I lied to the pulpit committee. Well, it wasn't an outright lie-it was perfected hyperbole.
"When you look at it, I have twenty-five years of pastoral experience," I said. "My father pastored all of my life. I lived with my father. That should count for something!"
As I candidated for my first senior pastorate, I felt compelled to compensate for my then twenty-six years. Whether or not this convinced them, they called me.
It was not to be an easy church, though. They had been without a pastor nearly two years. The leadership of the church was worn, the members restless. And I was young.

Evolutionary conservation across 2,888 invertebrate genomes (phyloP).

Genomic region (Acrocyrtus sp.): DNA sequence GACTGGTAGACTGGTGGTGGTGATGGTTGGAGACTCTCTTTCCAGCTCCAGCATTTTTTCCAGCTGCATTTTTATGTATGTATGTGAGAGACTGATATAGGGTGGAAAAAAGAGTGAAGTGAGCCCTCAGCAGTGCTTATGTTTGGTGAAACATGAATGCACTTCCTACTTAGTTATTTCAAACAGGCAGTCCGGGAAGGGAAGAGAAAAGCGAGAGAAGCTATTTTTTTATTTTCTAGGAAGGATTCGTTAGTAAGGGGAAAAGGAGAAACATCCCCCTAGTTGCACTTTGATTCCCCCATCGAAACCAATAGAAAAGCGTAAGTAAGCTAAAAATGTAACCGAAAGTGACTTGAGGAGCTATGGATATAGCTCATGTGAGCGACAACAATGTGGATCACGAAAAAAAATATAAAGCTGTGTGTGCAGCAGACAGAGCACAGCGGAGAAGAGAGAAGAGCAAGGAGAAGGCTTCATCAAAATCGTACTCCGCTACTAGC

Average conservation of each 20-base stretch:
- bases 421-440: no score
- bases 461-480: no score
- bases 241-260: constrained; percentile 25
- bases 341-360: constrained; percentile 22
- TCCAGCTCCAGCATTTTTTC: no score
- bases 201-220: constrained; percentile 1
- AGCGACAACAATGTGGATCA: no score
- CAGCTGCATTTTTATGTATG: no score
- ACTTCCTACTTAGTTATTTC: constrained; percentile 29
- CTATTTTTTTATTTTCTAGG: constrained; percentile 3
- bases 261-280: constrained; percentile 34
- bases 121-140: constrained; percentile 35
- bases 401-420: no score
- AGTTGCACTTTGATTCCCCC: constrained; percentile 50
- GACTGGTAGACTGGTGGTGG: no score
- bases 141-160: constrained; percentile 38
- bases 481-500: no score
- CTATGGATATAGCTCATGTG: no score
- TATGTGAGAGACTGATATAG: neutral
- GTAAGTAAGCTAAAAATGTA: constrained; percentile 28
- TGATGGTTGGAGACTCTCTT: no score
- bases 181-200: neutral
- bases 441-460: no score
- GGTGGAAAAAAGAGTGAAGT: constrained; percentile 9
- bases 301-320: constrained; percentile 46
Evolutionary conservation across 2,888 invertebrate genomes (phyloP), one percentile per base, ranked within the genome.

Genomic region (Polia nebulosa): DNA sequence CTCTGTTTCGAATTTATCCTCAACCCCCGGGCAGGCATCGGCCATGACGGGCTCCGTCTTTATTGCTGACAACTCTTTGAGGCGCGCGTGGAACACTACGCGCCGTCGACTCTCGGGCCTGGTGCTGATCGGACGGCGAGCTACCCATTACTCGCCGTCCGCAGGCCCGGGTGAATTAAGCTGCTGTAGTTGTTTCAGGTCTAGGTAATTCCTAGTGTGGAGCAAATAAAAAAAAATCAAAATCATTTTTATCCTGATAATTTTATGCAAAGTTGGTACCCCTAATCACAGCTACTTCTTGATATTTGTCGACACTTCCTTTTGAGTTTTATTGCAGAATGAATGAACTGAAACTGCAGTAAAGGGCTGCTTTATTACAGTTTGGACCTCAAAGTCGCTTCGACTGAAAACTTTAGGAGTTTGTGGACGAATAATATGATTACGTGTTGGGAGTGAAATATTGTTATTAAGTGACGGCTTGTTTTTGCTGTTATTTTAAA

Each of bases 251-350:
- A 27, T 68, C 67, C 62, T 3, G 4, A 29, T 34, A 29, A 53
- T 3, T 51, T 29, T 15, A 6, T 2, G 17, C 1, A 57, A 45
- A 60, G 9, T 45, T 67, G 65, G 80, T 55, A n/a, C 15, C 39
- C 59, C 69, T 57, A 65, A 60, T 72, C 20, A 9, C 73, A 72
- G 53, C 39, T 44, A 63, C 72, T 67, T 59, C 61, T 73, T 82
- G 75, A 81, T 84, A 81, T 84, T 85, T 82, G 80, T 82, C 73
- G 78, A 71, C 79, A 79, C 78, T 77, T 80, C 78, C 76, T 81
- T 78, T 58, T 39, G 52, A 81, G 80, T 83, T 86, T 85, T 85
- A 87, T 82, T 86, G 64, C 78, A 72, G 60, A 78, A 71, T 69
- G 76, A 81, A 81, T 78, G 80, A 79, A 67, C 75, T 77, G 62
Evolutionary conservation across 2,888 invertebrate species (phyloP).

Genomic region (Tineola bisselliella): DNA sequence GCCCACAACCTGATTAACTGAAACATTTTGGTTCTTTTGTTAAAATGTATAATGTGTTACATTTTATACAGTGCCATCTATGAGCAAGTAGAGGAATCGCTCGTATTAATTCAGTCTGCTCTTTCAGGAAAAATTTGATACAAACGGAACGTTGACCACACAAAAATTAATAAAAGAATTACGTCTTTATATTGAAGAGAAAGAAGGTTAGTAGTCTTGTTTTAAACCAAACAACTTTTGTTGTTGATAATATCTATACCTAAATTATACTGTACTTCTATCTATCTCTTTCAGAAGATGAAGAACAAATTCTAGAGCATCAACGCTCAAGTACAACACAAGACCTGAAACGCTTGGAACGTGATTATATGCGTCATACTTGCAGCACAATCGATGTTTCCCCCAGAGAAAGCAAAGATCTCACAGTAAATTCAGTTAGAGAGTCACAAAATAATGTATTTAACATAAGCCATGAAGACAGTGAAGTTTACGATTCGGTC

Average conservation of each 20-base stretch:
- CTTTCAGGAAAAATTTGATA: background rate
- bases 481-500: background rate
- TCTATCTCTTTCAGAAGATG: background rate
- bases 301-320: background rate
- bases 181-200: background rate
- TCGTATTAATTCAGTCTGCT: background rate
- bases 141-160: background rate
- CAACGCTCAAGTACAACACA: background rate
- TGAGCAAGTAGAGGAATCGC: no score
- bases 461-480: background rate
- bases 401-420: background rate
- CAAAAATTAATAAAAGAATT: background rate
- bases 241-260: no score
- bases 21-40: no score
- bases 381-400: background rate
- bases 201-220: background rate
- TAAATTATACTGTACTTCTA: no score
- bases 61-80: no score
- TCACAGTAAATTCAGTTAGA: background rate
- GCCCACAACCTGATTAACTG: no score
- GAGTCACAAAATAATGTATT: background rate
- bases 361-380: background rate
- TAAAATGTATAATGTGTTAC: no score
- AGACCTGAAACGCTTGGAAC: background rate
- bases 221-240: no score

I had graduated two years earlier from a seminary with a progressive, nontraditional approach to ministry. The school was not a training ground for pastors, per se, but more of a launching pad for ministry beyond the walls of the local church-the world was to be our parish.
Excited by this concept, I still didn't want to make the mistake many seminarians make in their first parish: deciding to correct the church's ...1